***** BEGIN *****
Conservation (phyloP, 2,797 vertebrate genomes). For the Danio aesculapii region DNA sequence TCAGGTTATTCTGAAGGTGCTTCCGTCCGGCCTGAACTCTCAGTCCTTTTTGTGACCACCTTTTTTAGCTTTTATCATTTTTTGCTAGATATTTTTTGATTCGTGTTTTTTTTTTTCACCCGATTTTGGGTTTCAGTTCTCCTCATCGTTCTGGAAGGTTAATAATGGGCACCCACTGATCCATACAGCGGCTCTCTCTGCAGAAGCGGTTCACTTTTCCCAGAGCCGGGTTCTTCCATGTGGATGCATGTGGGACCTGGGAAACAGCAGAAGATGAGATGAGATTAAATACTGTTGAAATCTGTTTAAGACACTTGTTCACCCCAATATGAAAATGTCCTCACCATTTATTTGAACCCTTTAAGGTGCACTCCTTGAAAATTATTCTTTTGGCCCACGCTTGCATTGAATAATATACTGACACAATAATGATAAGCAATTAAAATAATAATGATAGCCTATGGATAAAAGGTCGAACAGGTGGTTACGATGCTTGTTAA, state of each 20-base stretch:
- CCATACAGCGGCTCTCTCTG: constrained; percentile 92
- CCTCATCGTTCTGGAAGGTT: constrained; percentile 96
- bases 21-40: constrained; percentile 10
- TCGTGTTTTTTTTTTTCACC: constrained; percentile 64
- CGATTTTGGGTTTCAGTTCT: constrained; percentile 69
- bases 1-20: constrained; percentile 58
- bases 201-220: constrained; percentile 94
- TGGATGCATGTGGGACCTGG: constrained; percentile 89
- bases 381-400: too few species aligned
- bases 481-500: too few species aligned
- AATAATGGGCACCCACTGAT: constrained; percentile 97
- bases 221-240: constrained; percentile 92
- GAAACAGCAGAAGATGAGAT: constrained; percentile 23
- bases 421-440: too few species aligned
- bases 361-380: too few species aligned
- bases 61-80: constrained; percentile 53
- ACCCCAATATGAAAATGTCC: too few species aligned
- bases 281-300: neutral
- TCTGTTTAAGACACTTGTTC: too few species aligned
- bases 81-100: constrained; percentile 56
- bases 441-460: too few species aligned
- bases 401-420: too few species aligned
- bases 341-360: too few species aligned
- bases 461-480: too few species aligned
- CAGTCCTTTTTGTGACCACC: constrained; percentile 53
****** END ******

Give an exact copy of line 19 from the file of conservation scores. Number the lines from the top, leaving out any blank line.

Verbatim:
- bases 281-300: neutral